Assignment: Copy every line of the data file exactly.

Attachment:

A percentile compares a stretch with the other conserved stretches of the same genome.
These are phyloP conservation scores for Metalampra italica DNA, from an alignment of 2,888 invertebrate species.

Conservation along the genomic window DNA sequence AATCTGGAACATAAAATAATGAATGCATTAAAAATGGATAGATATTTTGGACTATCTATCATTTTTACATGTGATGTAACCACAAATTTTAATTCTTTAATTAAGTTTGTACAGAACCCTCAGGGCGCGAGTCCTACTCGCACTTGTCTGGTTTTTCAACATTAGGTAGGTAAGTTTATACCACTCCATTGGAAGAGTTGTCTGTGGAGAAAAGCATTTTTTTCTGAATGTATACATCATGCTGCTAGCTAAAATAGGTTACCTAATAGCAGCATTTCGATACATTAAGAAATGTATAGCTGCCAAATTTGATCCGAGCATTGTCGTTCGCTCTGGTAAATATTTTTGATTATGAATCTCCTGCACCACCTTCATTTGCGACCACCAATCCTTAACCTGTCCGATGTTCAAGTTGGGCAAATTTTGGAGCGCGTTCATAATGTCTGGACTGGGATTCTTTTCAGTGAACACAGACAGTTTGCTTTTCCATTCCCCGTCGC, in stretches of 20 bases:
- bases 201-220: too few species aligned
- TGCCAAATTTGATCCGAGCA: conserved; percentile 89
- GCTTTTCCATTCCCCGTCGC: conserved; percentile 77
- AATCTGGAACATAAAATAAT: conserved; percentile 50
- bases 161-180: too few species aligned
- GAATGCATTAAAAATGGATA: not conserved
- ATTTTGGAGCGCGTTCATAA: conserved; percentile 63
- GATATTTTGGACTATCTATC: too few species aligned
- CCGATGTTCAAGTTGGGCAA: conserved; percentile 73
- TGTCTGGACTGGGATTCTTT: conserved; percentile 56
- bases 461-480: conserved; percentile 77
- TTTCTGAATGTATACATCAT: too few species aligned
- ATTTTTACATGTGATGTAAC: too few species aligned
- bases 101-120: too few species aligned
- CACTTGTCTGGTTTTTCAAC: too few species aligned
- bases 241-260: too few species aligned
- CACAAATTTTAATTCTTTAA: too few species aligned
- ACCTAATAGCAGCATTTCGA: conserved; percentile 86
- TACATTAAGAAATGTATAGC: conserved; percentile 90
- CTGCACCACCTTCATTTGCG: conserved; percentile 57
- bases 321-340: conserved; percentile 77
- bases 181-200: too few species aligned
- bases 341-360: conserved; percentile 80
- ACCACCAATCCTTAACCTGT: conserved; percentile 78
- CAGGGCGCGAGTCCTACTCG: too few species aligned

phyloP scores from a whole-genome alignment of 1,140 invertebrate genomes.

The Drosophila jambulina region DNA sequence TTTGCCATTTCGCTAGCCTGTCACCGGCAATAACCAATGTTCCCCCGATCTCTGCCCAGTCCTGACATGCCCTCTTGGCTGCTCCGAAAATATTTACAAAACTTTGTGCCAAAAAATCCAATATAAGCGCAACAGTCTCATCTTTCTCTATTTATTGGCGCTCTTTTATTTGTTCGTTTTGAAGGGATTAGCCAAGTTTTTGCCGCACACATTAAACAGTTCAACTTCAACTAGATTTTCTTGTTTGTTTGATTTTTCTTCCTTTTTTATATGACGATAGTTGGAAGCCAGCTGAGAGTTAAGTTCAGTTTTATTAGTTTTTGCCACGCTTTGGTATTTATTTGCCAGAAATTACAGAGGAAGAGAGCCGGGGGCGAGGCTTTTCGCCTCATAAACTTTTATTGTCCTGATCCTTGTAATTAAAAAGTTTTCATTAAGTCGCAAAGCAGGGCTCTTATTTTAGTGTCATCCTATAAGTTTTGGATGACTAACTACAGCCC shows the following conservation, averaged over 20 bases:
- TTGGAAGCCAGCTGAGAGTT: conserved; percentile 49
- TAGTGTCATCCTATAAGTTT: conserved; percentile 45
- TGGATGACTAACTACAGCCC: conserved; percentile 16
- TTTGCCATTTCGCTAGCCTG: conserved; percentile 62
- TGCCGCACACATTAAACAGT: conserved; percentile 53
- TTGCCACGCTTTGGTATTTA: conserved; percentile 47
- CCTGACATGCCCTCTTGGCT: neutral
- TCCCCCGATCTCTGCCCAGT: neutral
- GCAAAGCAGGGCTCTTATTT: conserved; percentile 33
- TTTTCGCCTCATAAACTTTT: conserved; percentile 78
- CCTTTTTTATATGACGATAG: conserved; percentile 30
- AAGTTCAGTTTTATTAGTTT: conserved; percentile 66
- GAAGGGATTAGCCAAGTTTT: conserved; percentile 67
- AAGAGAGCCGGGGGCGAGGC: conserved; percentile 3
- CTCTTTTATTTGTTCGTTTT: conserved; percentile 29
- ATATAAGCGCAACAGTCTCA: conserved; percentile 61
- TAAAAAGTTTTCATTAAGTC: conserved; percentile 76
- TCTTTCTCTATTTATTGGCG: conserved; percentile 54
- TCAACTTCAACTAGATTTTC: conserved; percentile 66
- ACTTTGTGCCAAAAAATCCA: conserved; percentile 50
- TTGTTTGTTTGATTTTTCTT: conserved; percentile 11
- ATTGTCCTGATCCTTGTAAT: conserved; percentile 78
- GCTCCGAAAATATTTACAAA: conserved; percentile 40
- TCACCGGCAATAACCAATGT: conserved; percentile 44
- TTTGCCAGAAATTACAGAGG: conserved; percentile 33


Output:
A percentile compares a stretch with the other conserved stretches of the same genome.
These are phyloP conservation scores for Metalampra italica DNA, from an alignment of 2,888 invertebrate species.

Conservation along the genomic window DNA sequence AATCTGGAACATAAAATAATGAATGCATTAAAAATGGATAGATATTTTGGACTATCTATCATTTTTACATGTGATGTAACCACAAATTTTAATTCTTTAATTAAGTTTGTACAGAACCCTCAGGGCGCGAGTCCTACTCGCACTTGTCTGGTTTTTCAACATTAGGTAGGTAAGTTTATACCACTCCATTGGAAGAGTTGTCTGTGGAGAAAAGCATTTTTTTCTGAATGTATACATCATGCTGCTAGCTAAAATAGGTTACCTAATAGCAGCATTTCGATACATTAAGAAATGTATAGCTGCCAAATTTGATCCGAGCATTGTCGTTCGCTCTGGTAAATATTTTTGATTATGAATCTCCTGCACCACCTTCATTTGCGACCACCAATCCTTAACCTGTCCGATGTTCAAGTTGGGCAAATTTTGGAGCGCGTTCATAATGTCTGGACTGGGATTCTTTTCAGTGAACACAGACAGTTTGCTTTTCCATTCCCCGTCGC, in stretches of 20 bases:
- bases 201-220: too few species aligned
- TGCCAAATTTGATCCGAGCA: conserved; percentile 89
- GCTTTTCCATTCCCCGTCGC: conserved; percentile 77
- AATCTGGAACATAAAATAAT: conserved; percentile 50
- bases 161-180: too few species aligned
- GAATGCATTAAAAATGGATA: not conserved
- ATTTTGGAGCGCGTTCATAA: conserved; percentile 63
- GATATTTTGGACTATCTATC: too few species aligned
- CCGATGTTCAAGTTGGGCAA: conserved; percentile 73
- TGTCTGGACTGGGATTCTTT: conserved; percentile 56
- bases 461-480: conserved; percentile 77
- TTTCTGAATGTATACATCAT: too few species aligned
- ATTTTTACATGTGATGTAAC: too few species aligned
- bases 101-120: too few species aligned
- CACTTGTCTGGTTTTTCAAC: too few species aligned
- bases 241-260: too few species aligned
- CACAAATTTTAATTCTTTAA: too few species aligned
- ACCTAATAGCAGCATTTCGA: conserved; percentile 86
- TACATTAAGAAATGTATAGC: conserved; percentile 90
- CTGCACCACCTTCATTTGCG: conserved; percentile 57
- bases 321-340: conserved; percentile 77
- bases 181-200: too few species aligned
- bases 341-360: conserved; percentile 80
- ACCACCAATCCTTAACCTGT: conserved; percentile 78
- CAGGGCGCGAGTCCTACTCG: too few species aligned

phyloP scores from a whole-genome alignment of 1,140 invertebrate genomes.

The Drosophila jambulina region DNA sequence TTTGCCATTTCGCTAGCCTGTCACCGGCAATAACCAATGTTCCCCCGATCTCTGCCCAGTCCTGACATGCCCTCTTGGCTGCTCCGAAAATATTTACAAAACTTTGTGCCAAAAAATCCAATATAAGCGCAACAGTCTCATCTTTCTCTATTTATTGGCGCTCTTTTATTTGTTCGTTTTGAAGGGATTAGCCAAGTTTTTGCCGCACACATTAAACAGTTCAACTTCAACTAGATTTTCTTGTTTGTTTGATTTTTCTTCCTTTTTTATATGACGATAGTTGGAAGCCAGCTGAGAGTTAAGTTCAGTTTTATTAGTTTTTGCCACGCTTTGGTATTTATTTGCCAGAAATTACAGAGGAAGAGAGCCGGGGGCGAGGCTTTTCGCCTCATAAACTTTTATTGTCCTGATCCTTGTAATTAAAAAGTTTTCATTAAGTCGCAAAGCAGGGCTCTTATTTTAGTGTCATCCTATAAGTTTTGGATGACTAACTACAGCCC shows the following conservation, averaged over 20 bases:
- TTGGAAGCCAGCTGAGAGTT: conserved; percentile 49
- TAGTGTCATCCTATAAGTTT: conserved; percentile 45
- TGGATGACTAACTACAGCCC: conserved; percentile 16
- TTTGCCATTTCGCTAGCCTG: conserved; percentile 62
- TGCCGCACACATTAAACAGT: conserved; percentile 53
- TTGCCACGCTTTGGTATTTA: conserved; percentile 47
- CCTGACATGCCCTCTTGGCT: neutral
- TCCCCCGATCTCTGCCCAGT: neutral
- GCAAAGCAGGGCTCTTATTT: conserved; percentile 33
- TTTTCGCCTCATAAACTTTT: conserved; percentile 78
- CCTTTTTTATATGACGATAG: conserved; percentile 30
- AAGTTCAGTTTTATTAGTTT: conserved; percentile 66
- GAAGGGATTAGCCAAGTTTT: conserved; percentile 67
- AAGAGAGCCGGGGGCGAGGC: conserved; percentile 3
- CTCTTTTATTTGTTCGTTTT: conserved; percentile 29
- ATATAAGCGCAACAGTCTCA: conserved; percentile 61
- TAAAAAGTTTTCATTAAGTC: conserved; percentile 76
- TCTTTCTCTATTTATTGGCG: conserved; percentile 54
- TCAACTTCAACTAGATTTTC: conserved; percentile 66
- ACTTTGTGCCAAAAAATCCA: conserved; percentile 50
- TTGTTTGTTTGATTTTTCTT: conserved; percentile 11
- ATTGTCCTGATCCTTGTAAT: conserved; percentile 78
- GCTCCGAAAATATTTACAAA: conserved; percentile 40
- TCACCGGCAATAACCAATGT: conserved; percentile 44
- TTTGCCAGAAATTACAGAGG: conserved; percentile 33